|The Independent Traveler's Newsletter PAGE FIVE|
THE CANAL LATÉRAL À LA LOIRE continued . . .
Back on board, we were departing and heading for the lock. What fun to be on the péniche enjoying the entire experience! People gathered along the sides to watch ~ just as we had sixteen years earlier! The boat went into the lock, and we stayed above on deck to watch as the lock keeper opened the gates regulating the water level so we could ascend to the other side as Franck and Carlo maneuvered the boat to keep it only inches free from the walls. We learned that the standard lock size in France was established in 1879 (the Stage 2 modernization to 300-ton canal standards) at the initiative of Charles de Freycinet who was the Minister of Public Works. This established specific sizes for new canals and the upgrading of existing ones to minimum lock dimensions of 38.50 by 5.20 meters, for a navigable draught of 1.80 meters and bridge clearance of 3.70 meters. France has the longest waterway network in Europe outside of Russia with a total of 8800 kilometers of navigable rivers and canals. The Canal Latéral à la Loire from Digoin to Briare totals 196 kilometers and has some 37 locks in all.
The next few hours were spent silently gliding along the canal, passing by villages and homes and peaceful groves of trees, waving to many fishermen who had set up their lines along the canal ~ some with tiny shelters covering their folding chairs should the weather worsen. Soon we would pass through a smaller lock before arriving at our destination for the night.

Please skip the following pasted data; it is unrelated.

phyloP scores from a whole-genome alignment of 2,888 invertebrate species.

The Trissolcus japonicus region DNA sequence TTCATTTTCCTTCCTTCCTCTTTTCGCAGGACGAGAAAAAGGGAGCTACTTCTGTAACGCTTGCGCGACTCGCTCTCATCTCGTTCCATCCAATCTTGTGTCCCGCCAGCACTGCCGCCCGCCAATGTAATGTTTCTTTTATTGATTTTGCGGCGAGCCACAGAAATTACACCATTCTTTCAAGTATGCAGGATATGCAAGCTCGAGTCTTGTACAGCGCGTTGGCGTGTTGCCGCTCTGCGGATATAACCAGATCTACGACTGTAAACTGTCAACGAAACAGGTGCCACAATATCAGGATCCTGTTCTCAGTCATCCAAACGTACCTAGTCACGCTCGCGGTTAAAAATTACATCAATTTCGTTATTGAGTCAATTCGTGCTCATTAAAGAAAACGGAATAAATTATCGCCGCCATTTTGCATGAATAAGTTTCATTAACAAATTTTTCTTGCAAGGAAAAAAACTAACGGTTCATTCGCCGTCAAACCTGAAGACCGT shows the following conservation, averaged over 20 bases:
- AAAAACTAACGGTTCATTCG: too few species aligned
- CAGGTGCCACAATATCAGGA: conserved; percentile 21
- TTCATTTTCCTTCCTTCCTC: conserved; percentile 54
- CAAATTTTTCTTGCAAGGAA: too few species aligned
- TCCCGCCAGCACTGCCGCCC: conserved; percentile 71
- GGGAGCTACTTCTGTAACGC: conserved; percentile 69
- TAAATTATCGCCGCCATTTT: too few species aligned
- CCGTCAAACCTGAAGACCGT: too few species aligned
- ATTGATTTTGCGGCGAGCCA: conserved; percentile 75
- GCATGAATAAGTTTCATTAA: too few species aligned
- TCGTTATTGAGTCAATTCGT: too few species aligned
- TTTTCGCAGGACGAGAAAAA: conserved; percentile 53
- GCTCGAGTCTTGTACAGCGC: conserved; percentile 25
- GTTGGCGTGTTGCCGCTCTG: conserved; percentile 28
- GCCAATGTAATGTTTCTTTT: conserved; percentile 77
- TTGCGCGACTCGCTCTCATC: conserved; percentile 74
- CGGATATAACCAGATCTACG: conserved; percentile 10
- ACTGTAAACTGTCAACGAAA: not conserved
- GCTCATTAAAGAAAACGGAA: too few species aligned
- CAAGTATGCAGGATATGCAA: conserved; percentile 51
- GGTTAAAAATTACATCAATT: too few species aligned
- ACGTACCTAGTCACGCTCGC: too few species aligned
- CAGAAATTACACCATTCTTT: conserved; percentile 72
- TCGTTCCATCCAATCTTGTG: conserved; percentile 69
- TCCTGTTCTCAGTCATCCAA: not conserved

The sky began to clear in late afternoon, and we were promised by our captain that tomorrow's weather would be excellent. As we relaxed on deck, cameras in hand, we appreciated even more the serenity of the canal. It became apparent why people want to live on barges or small houseboats on the canals of France. It's a unique and calm lifestyle where one knows the villagers, the lock keepers, and the others sharing the experience. It also became apparent that our visit to France this year would not have been the same without a few days on the Alphonsia Maria.
The changing weather had brought us some exquisite photo opportunities, two of which are just below. It was not quite sunset, but the light, like in many places of France, was unbelievable. When the sky is blue, it is a blue like you cannot find anywhere else, and we were mesmerized by both the reflections in the canal and the sky above. Artists can't help but love France as so many of such landscapes are begging to be painted!
The péniche docked between 4:30 and 5:00 PM for the night at the lovely little port village of Plagny on the Canal south of Nevers. We bid good-bye to Claude and Adrienne ~ his daughter was there to take them home ~ and decided to take a walk in the town before dinner. The side of the canal where we were tied up is primarily a residential area with little to see other than people's pretty gardens. It was quiet and pleasant, much like our weekend had been thus far. The walk was invigorating and gave us an appetite for the marvelous dinner we were about to have on board.